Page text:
Newspaper Page Text
Daily Paper $8 a Year', fl^?fe
BY JULIAN A. SELBY.
"Let our Just Censuro
Attend the True Event."
COLUMBIA, S. C.. TUESDAY MORNING, DECEMBER 1, 1868.
Tri-Weckiy 85 a Year
VOLUME IV- KO 21^.
TMJ? JfJHOJN IX,
ymWJBHKP DAILY AMO ni-VBUXT.
XTKBY WEDNESDAY MOBHIMO.
3Y JULIAN A. SELBY,
&DTTOB AMD FBOPBIKTOB.
Office on Main St., few doors above Taylor.
TERMS IN VA RI ABLY IN AD VANCE.
Daily. 6 monthB..$4 00 | Tri-Weekly, 6 moe...13 60
Weekly, 6 mon tba.tl 50
Inserted at 75 cents per square of nino linos for
the first Insertion, and 60 cents each subsequent.
Weekly'75 cents each insertion.
MW A liberal discount made on the above rates
when advertisements are inserted by the month.
AOENTS.-Hiram Mitchell, Spartanburg: J. B.
Allen. Chester; 8. P. Einard, Newberry O. H.j'Jas.
Grant, Union; Julius Poppe, Anderson O. H.
16c. DRESS GOODS.
WE open, on MONDAT,a pretty lino of DRESS
GOODS; at 16*o. or 6 yards for $1.00, really pretty,
and certainly CHEAP. Wo give our patrons from
this date the advantage of our having a prompt,
good buyer, located in New York city, always in
the market ready for theao bargains.
May 2 R. C. SHIVER.
OREATREDUCTIONIN P RICES.
ex* I HAVE determined to sell ^.-^
?5?i*5fcOout mv entire Stock alf f?S>\
?EJ aSCLOCKS, WATCHES, JEW- <ff?m
?JLv!\3B?ELRY, Silver and Plated
?2SSb?t?BPP"WARE, at greatly reduced T^WB
prices, prior to my removing to Mr. IP^B
Gregg's Building. ll--*
In addition to tho above named articles, 1 have
a large Stock of Spectacles, to suit all sights, in
Gold, Silver and Steel frames.
I have lust received a New Sample Book for
Hair Work, for which orders will be received, at
I. SUEZ BACH ER'S,
Sign of the Green Spectacles,
April 27_Columbia, 8. C.
A FINE OPENING.
836.00 for a Pint Class $15.00 Dress!
'?Mi ..-.:??. ' c.': . .: . ..; . . ..; f, .1.
WE have about 23 Satin Sriped Silk and Ramie
DRESS PATTERNS, of peculiar beauty and
richness, which arc rosily worth much moro than
wo offer them for; and gentlemen visiting tho city
cannot invest $5 in anything moro valuable to take
home. Call and soc them.
April 29_R. C. 8HIVER.
Fire and Liie Insurance.
H. K. NICHOLS Si CO., AOENTS,
COLUMBIA, 8. O.,
REPRESENT OLD COMPANIES, with aggre?
gate accumulated Capitals, January 1, 1869,
of $22,379,174 00.
April 30_ RE INSURED._3mo
BOXE8 GOSHEN CHEESE, for sale by
Feb 14 E^A G. D. HOPE.
Butter! Bntter ! !
CHOICE GOSHEN BUTTER Just received and
for sale by_J. A T. R. AGNEW.
Desirable Residence for Sale.
A Lot, containing one-third of an acre,
with a neat commodious DWELLING
.HOUSE, having an up-stf.irs of Ave Rooms,
a Basement of fivo Rooms, Bathing-room with
shower bath, all necessary out-buildings and in
good repairs. Inquire at this office. March 28
General Commission Business.
CONSIGNMENTS OF PRODUCE,
Orders for purchase of Merchandize,
Shipments of Cotton, and GENERAL COM?
MISSION BUSINESS, solicited by
MARK E. COOPER, Main street.
Beat references given. March H 3mo
ASIX-HOR8E ENGINE-monnted on wheels; |
built expressiv for Threshing and Ginning.
Apply to lt. TOZER, City Machino Works,
Ap_ril27_ Columbia, h. C.
Pure Corn Whiskey.
fi>r. BBLS. Pure Corn WHISKEY, for salo low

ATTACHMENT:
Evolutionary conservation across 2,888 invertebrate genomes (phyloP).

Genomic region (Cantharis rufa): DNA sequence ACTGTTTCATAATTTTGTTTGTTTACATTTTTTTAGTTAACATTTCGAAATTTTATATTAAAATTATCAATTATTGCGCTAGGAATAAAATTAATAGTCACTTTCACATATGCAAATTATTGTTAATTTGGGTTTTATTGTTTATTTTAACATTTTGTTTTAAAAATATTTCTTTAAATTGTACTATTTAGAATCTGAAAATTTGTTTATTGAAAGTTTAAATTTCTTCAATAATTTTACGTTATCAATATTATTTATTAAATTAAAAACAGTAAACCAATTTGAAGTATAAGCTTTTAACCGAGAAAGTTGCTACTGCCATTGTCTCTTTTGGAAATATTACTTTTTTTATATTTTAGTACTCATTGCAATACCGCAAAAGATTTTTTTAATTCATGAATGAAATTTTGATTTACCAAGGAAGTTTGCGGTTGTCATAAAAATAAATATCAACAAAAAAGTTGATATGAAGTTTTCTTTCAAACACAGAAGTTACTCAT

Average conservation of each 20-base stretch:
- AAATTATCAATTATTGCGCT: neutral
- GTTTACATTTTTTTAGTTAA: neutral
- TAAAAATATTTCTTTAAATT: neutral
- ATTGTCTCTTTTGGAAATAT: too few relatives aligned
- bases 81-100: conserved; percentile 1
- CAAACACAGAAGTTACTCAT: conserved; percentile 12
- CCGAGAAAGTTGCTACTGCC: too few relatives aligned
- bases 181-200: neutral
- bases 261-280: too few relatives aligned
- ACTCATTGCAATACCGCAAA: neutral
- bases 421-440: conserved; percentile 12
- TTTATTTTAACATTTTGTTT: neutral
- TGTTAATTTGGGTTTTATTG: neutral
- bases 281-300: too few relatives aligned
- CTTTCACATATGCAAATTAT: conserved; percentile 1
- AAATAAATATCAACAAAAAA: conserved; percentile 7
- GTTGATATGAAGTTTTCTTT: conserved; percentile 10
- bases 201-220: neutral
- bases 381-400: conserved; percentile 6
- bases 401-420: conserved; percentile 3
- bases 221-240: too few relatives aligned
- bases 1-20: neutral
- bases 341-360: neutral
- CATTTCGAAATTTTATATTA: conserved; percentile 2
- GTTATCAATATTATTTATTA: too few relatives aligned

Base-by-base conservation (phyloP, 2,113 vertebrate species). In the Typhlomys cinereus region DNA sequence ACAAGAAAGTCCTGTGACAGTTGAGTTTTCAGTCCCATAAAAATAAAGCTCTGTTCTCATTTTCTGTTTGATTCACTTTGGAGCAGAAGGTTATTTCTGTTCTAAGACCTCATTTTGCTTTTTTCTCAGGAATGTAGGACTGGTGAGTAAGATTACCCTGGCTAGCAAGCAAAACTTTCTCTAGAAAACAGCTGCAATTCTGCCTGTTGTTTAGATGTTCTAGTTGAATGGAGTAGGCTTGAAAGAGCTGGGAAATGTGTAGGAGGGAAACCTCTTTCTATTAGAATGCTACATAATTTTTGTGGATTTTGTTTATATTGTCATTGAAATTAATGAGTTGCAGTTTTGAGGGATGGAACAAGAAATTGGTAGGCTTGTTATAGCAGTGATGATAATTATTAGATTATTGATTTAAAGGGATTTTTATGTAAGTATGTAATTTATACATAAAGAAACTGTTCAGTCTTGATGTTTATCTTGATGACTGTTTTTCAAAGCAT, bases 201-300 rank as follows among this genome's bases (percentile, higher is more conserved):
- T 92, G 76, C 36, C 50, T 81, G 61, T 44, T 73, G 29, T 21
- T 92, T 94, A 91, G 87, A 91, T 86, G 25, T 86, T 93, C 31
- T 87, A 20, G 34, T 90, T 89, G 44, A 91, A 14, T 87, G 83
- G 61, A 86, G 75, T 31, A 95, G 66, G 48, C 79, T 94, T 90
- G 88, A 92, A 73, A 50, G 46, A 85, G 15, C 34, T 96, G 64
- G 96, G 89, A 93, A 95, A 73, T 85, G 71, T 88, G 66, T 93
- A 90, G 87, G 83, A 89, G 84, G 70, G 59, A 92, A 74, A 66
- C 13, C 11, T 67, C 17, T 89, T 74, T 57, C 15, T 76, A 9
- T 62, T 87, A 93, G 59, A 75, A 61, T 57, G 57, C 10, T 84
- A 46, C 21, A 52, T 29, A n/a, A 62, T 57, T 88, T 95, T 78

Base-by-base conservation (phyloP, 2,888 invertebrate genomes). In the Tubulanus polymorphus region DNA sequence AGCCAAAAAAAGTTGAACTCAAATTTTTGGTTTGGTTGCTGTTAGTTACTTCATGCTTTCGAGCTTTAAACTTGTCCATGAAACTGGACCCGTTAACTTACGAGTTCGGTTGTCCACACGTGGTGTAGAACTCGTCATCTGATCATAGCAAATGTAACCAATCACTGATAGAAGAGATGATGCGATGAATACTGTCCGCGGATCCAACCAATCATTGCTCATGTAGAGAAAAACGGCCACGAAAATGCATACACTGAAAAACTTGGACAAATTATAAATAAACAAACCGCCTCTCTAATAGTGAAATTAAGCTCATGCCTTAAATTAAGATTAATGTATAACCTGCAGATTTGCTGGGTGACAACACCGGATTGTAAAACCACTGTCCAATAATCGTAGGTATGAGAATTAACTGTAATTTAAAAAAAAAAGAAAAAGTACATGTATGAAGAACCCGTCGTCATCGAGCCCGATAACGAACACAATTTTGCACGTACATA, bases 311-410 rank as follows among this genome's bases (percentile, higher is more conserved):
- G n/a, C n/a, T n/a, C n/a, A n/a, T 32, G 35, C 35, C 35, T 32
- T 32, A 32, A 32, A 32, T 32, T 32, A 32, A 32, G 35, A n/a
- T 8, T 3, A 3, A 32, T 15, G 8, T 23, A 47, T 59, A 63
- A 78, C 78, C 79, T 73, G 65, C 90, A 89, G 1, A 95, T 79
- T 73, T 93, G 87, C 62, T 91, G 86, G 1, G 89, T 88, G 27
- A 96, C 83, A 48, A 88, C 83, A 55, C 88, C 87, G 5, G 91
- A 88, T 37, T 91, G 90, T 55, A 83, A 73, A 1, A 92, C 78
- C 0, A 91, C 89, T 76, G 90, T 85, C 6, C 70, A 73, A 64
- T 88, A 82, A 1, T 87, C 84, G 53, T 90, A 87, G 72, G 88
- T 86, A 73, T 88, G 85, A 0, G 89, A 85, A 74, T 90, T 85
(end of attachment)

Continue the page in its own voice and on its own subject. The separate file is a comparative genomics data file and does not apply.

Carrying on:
??\J to ftealars, E. & G. D* HOPE,
_May 1 Agouts forOld North Stat? Distillery.
CITY COUPONS, rocoivablc for Cit v Taxes, for
salo by GREGG, PALMER A CO.
Butter and Cheese.
-I rv TUBS Choico GOSHEN BUTTER,
?\J 20 Boxes Primo CHEESE.
Just receivod by steamer and for salo by
April 27_ J. A T. lt. AGNEW.
Solace and Virginia Leaf.
C? GROSS SOLACE.
I 2 " Virginia Loaf-frosh from the Fac?
tory, for salo at tho Al? and Lager Beer Depot.
April 20 _ JOHN C. SEEGERS.
SWEDES IRON, li, li, 2, 2J, 3, 3J, 5, 6, 7, 10 ?D.
Band Iron, English Iron, Hoop Iron,
.2,000 Hoes, of all kinds,
2?? Fairs Trace Chains.
March C FISHER, LOWRANCE A FISHER.
PC KEG8, 2 galloua each, Spanish Olives. ,
tJ Olives stuffed with Anchovies, in bottles. i
Plain "Queen" Olives, in bottles. For salo by
May5 _ GEORGE BYMMBBB.
BOLOGNA SAUSAGES, dried.
Buffalo Tongues, frosh.
Orango Barns and Sugar-cured Strips.
For sale by_GEORGE SYMMEBB.
NE W STORE.
TUE SUBSCRIBER would rospectfuUy announce
to the inhabitants of Columbia, and surround?
ing country, that he bas opened his Store, on Hain
streot, under the new Hotel, with an entire new
NAPKINS and DOYLIES,
Sheeting, Shirting and Pillow Linen, Muslins,
Cloths and Caasimeres, Handkerchiefs for Ladios,
Genta and Children, Notion?, Ac, Ac, together
with a thousand other articles too numerous to
mention. And would invite those in need of any?
thing in his lino, to call and examine bis stock,
which ho intends to koop full in every department.
W. D. LOVE, Main Streot,
May 2_Columbia, 8. C.
TTTEOPF.N TRTfl MORNING, several Invoices
VV of NEW DRESS GOODS, with Fringes,
Gimpa and Huttons to match.
A full line of Printed Lawne, Cambrics, Jaco
nets and Organdies.
A full line of Sheeting.
A full lino of Long Cloths.
A full lino of Calicoes.
A full line of White Gooda.
A full lino of Kid Gloves.
A full lino of Lisle Thread Gloves.
A full line of Hosiery.
A full lino of Irish Linens.
A full line of Casaimercs for Gentleman's Suits.
A full lino of Linen Coating, Drills and Ducks.
Making our ?tock quite as full and complete as
it was two weeks ago.
Wo solicit a call from our friends and all viaitora